HSBC yesterday reported the largest profit made by any bank in the Western world in 2011 with a 15 per cent rise to $21.9bn (£13.8bn).
Its nearest rival is JP Morgan, which made £12bn last year.
But Stuart Gulliver, HSBC's chief executive, saw his pay and bonus cut from £8.35m to £7.16m after HSBC was hit by a £269m charge for mis-selling payment protection insurance and £39.8m in fines and compensation for mis-selling long-term care plans to the elderly. Perks and allowance pushed his total 2011 package just over £8m.
HSBC, which did not receive a UK state bailout and makes 90 per cent of its money outside this country, paid 170 bankers more than $1m last year.
The bank could push back even further its decision on whether to move its headquarters from London to Hong Kong. It has already put its usual triennial review on hold until 2013 and that could now be pushed into 2014.
Iain Mackay, the finance director, said: "UK legislation based on the Independent Commission on Banking looks more likely to happen in 2013 than 2012 now, and that is also the year we will get a new Governor of the Bank of England which will effect the thinking. So a decision is some way away."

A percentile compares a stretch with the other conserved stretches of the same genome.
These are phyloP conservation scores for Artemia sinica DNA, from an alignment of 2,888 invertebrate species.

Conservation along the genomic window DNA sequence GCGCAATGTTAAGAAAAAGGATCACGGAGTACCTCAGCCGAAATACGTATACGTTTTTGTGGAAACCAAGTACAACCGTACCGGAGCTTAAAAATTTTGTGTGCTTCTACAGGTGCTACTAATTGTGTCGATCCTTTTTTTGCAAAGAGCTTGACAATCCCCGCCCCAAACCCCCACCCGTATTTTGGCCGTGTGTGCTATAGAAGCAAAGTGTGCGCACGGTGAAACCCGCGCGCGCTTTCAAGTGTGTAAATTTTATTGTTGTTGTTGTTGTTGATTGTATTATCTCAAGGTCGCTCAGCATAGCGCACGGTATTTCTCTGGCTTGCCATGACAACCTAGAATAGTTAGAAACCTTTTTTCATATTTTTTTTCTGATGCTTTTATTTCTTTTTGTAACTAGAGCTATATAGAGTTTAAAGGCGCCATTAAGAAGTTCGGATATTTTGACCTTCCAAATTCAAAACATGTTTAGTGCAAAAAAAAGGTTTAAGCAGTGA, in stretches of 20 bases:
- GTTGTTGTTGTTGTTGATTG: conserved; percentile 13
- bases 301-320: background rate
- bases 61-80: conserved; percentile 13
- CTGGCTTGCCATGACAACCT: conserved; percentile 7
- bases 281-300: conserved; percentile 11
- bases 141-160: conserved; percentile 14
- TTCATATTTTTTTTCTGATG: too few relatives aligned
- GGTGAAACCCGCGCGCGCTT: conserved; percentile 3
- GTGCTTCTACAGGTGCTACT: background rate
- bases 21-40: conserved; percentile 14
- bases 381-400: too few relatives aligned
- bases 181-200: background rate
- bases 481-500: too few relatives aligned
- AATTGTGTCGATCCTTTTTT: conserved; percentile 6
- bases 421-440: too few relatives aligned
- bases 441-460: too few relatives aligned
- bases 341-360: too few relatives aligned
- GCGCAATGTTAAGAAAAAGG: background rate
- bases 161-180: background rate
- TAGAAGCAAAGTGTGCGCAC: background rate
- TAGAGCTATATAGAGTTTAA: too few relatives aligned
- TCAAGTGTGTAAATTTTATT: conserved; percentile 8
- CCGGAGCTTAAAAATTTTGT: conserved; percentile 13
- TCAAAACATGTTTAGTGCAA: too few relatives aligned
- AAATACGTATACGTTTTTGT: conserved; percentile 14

Mr Gulliver, pictured, said the bank had seen particularly strong growth from emerging markets, including mainland China, Hong Kong, Brazil and Argentina in the first half of last year. He said he expected to see further strong growth in Asia, Latin America and the Middle East "although at a more moderate pace than in 2011". "We ... are confident that GDP growth in emerging markets will be positive and China will have a soft landing," Mr Gulliver said.
Since he took over as chief executive last year, HSBC has sold 19 non-core operations, including two major businesses in the US. It has already achieved costs savings of $900m a year and is on target, Mr Gulliver said, to save between $2.5bn and $3.5bn a year by 2013.
Profits at HSBC's investment bank fell 24 per cent to $7bn as, like its rivals, it was hit by the turbulence in financial markets during the eurozone crisis. UK high street profits advanced 17 per cent to £1.55bn, mainly on lower bad debt write-offs.
Dividends for the year have been increased by 14 per cent to 41 cents a share. That took the total dividend payout to £3.8bn, the third largest for 2011 of any FTSE 100 company.
The world's most profitable banks are China's ICBC, which made $32bn in 2010, and China Construction Bank, which made $26.4bn.